Yeah. Yeah, there's tons of like games that have stuff like that, that you just find what you're interested in and, right, know, they'll read that stuff, because they want to know what it's right. I think sometimes, like kids are very intimidated by books, too. And like, just the large amount of content, a large amount of Texas on a page where if you're handing them a card, we're just like a sentence or two, it's less intimidating to, and a lot of them have like repetitive words on them, because different cards will do similar things. So I think that that's just a way we've started to, like incorporate practicing reading with gain. Right, right. And then I have a couple geography games, if you want to hear all these games,
even for half an hour long.
So this one I use for like younger kids scramble up space. So it's based on a book, which they know and they read in elementary school, which is nice. And the reason I like this is because it does, it's not like an entire map that comes with a map of the US but your match your you're not playing on a map, or which is kind of different, but you're looking at the states on cards. So you're actually looking at each state's individual shape, which I think is just helpful to kind of give it a recognize the state by shape. And then a lot of times we're looking to see on their map, like comparing like, Okay, well, where is this on the map, because it doesn't touch a river or does it like because you'd have to match it to the right, like clue card, or whatever it is. And then even my young like that the game that I can have our eight year old six year old, four year old play, because my four year old can do the cards worth like, which state matches a color and we just don't race in this one, like if you're racing game, but we modify it to not be writing. So she can like find one that starts with a certain letter because she's doing letter identification. And then the other one I like for older kids. This one I like our second grader can play this. But I do think part of that is because she's like play to get to ride and play trekking the national parks that we just got our world this year. And that this one has been really great for geography because it's one of the only ones that has a world map with almost every single geography game that we play is based on a specific concept like any one, except for I guess we're all in sales, which I never played, so I can't. Yeah.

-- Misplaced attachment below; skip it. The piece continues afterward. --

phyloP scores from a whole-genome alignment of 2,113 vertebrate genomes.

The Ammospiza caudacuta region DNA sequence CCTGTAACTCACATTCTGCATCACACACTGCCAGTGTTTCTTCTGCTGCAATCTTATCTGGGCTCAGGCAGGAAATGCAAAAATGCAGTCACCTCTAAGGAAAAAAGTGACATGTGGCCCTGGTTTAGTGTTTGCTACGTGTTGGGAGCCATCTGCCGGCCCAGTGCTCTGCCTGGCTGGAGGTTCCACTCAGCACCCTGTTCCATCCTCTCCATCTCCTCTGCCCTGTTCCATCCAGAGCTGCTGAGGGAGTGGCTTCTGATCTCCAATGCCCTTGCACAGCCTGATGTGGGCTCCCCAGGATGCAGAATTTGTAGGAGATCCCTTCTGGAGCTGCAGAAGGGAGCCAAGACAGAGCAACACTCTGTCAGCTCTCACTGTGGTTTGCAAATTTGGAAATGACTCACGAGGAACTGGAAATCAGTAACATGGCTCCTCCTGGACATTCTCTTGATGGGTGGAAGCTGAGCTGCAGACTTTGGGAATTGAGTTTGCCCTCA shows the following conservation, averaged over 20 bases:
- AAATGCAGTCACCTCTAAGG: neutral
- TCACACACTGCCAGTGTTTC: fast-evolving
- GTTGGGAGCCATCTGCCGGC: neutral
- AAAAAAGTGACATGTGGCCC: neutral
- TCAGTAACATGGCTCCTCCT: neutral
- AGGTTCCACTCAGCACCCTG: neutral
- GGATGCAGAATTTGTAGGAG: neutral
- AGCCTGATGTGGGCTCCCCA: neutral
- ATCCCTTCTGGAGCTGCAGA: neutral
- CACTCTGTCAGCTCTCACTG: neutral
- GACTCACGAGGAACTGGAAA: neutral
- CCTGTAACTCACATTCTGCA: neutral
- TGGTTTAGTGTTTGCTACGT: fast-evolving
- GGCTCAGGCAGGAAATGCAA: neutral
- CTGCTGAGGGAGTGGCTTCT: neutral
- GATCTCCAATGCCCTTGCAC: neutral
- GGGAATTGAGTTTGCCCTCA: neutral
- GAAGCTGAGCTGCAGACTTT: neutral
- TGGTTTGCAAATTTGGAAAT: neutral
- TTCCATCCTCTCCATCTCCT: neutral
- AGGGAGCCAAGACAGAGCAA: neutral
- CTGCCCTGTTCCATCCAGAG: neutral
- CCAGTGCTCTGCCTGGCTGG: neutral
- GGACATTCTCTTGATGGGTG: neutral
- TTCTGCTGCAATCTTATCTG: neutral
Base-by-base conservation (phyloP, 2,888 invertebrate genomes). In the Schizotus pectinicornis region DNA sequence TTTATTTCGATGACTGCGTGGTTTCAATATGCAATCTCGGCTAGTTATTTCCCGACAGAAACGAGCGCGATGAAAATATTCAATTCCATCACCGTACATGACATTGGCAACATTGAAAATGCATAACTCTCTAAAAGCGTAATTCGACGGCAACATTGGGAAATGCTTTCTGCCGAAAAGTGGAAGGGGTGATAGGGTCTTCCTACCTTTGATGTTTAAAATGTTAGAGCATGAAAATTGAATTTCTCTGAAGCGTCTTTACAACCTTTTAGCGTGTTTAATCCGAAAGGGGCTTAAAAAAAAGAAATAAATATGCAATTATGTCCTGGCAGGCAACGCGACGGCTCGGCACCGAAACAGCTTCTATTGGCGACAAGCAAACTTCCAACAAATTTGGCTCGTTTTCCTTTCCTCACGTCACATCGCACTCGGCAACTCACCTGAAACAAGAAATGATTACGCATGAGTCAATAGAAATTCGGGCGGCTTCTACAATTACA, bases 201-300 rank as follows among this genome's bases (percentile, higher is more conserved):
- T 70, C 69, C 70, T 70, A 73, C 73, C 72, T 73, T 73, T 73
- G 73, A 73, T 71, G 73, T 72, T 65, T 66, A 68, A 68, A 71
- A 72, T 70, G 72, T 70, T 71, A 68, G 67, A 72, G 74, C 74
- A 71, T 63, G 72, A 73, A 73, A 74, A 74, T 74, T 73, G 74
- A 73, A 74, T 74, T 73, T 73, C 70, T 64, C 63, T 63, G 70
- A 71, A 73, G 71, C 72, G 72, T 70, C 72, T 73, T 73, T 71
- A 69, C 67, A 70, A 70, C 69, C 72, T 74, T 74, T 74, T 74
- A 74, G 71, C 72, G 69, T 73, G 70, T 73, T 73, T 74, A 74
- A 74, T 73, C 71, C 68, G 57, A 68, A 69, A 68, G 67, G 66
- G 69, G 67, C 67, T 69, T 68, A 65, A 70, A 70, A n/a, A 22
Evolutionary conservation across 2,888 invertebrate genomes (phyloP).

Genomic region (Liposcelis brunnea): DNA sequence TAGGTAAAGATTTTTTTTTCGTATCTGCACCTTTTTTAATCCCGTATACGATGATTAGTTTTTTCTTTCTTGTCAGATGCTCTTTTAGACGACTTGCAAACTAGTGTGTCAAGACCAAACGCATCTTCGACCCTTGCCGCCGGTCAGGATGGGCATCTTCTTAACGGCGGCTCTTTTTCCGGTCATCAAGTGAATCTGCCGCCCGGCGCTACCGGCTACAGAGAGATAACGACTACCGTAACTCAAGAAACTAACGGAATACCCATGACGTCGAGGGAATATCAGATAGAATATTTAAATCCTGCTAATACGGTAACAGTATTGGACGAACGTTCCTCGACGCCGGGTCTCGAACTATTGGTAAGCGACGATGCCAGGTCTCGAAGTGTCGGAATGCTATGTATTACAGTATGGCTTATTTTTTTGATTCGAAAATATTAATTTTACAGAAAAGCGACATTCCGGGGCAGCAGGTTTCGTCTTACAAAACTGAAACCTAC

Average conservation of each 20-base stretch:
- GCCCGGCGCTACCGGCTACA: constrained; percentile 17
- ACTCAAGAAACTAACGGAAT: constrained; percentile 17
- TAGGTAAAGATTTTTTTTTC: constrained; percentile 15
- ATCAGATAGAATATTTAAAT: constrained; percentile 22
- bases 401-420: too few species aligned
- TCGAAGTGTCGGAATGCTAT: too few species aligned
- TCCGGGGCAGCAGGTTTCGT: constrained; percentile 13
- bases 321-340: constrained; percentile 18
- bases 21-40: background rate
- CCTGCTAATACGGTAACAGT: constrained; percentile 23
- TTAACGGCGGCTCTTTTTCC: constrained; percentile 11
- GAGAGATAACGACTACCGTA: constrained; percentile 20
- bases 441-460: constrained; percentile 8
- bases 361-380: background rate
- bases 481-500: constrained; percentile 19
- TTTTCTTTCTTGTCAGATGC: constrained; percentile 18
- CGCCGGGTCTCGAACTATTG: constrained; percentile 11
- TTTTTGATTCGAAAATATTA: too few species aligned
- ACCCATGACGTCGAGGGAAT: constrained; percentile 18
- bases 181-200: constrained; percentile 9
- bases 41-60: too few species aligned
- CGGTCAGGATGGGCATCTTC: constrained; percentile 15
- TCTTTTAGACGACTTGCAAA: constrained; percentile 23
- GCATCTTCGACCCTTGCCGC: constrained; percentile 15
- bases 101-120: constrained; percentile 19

Because most, most map games are based on like a region, right? It's not really world based.